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Blink: A startup with a conscience

We’ve seen many (I mean MANY) startups crop up in Research Park in the past couple of years. Startups to design biomedical devices, connect friends via social media, and to fly drones autonomously. I had the opportunity to chat with Mayank Kale, CEO and co-founder of Blink Technologies, to discuss why Blink is not your average startup.

When I first heard the name Blink, I had envisioned a google glasses android app that pays your utility bills at the blink of an eye. Or a medical device that helps diagnose eye patients. Boy, was I wrong. Blink is far from your typical ultra-convenient, first world problems sort of technology. Blink is actively helping non-profit workers convert census, household and healthcare data in developing countries into electronic, transferrable and relatable materials.

When I asked Kale how Blink works, he said it was very simple.

“Health workers can use the software and tablets to record census data for households in developing or underdeveloped regions across 20 metrics. This includes identifying number of members, their gender and education. Additionally, the tablet can collect household information such as sanitation and where they receive their water from.”

What’s the end goal of collecting census and household data? The goal is to create a platform for healthcare workers in developing regions to load and share healthcare data worldwide.

Non-profits are having to hire 3-4 staff just to transfer paper records into electronic data in these developing regions, and Blink streamlines the data, making it easy and efficient for workers to record data electronically. Blink’s first product is about 100,000 lines of code and took Mayank and his partner, Kyle Hirschfelder, around eigh weeks of sun-up till sun-down work to write. After finishing the code, Mayank flew to India to deploy the software in 125 remote villages for their first client, the India-based non-profit group, CRRID. What did they find? The software worked extremely well, taking only three minutes for a healthcare worker to pick the tablet up and learn how to record data with the program. Since deployment last June, Blink has helped CRRID record over 60,000 records in India.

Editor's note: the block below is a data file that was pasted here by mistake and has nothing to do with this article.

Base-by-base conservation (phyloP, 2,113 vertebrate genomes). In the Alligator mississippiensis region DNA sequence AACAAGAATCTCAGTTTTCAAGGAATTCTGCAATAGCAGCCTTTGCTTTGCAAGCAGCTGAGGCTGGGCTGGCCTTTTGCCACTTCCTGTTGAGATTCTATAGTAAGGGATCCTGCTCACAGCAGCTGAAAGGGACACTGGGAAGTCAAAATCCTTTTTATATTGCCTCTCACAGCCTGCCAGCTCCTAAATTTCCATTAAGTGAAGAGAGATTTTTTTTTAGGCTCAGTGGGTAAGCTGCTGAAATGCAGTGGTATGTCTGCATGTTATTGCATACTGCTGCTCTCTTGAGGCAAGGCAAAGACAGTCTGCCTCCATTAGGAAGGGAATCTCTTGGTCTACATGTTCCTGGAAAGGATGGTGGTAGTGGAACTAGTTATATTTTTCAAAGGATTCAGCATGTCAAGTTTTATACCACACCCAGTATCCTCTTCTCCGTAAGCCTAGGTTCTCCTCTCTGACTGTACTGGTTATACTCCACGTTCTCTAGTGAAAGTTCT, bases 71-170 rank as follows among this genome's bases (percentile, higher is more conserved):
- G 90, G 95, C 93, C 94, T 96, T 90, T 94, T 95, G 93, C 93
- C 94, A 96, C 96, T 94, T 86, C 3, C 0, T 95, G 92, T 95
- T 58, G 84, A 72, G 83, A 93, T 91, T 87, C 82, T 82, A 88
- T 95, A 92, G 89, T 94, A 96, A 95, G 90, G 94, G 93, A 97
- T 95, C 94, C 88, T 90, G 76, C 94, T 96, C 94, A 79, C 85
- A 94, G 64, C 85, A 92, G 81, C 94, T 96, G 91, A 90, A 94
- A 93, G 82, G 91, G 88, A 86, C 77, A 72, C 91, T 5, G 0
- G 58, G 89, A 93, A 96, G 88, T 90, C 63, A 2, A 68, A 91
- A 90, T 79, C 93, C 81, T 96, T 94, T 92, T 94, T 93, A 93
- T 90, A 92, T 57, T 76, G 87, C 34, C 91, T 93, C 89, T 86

However, the extent of Blink’s humanitarian applications has only begun. Their next product, a platform to record and share healthcare data peer-to-peer, will deploy in Sierra Leone in Late January 2016. The purpose of this platform is to enable healthcare workers to send data peer-to-peer, as server connectivity is low in developing regions.

I was taken aback by Kale’s next comment:

“Much of the reason the Ebola outbreaks were such a humanitarian disaster was due to the inability of healthcare workers to share data about incidence and occurrence of cases. The reason they cannot share data is because these remote areas have little to no internet access. We developed Blink to take care of that, to utilize peer-to-peer technologies so that a disaster of this kind won’t happen again.”

Basically, Kale wants to revolutionize the way non-profit healthcare workers take data without completely disrupting their system. Peer-to-peer sharing ended being the essential technology for Blink to propel efficient healthcare records recording and sharing amongst workers worldwide.

Sierra Leone, photo from the The Washington Post

He said:

“A human blinks 60 times a minute without even noticing. Just like that, we want to create a technology that helps people perform an essential function, but at the same time be undisruptive or invisible to the user.”

Kale, currently a junior in the Computer Science program of U of I, does not come from a medical background but does come from a family of entrepreneurs. He and his work partner will be attending the first ever e-health conference in Bologna, Italy, between Universita di Bologna and U of I to present their work to a panel of Italian healthcare professionals. It seems that Mayank’s dream of providing a worldwide healthcare platform may come to fruition sooner than we think. Mayank’s vision can pave the way for a new genre of tech ventures in Research Park: the humanitarian tech startups.

Follow Blink Technologies’ progress at the iVentures Accelerator Website

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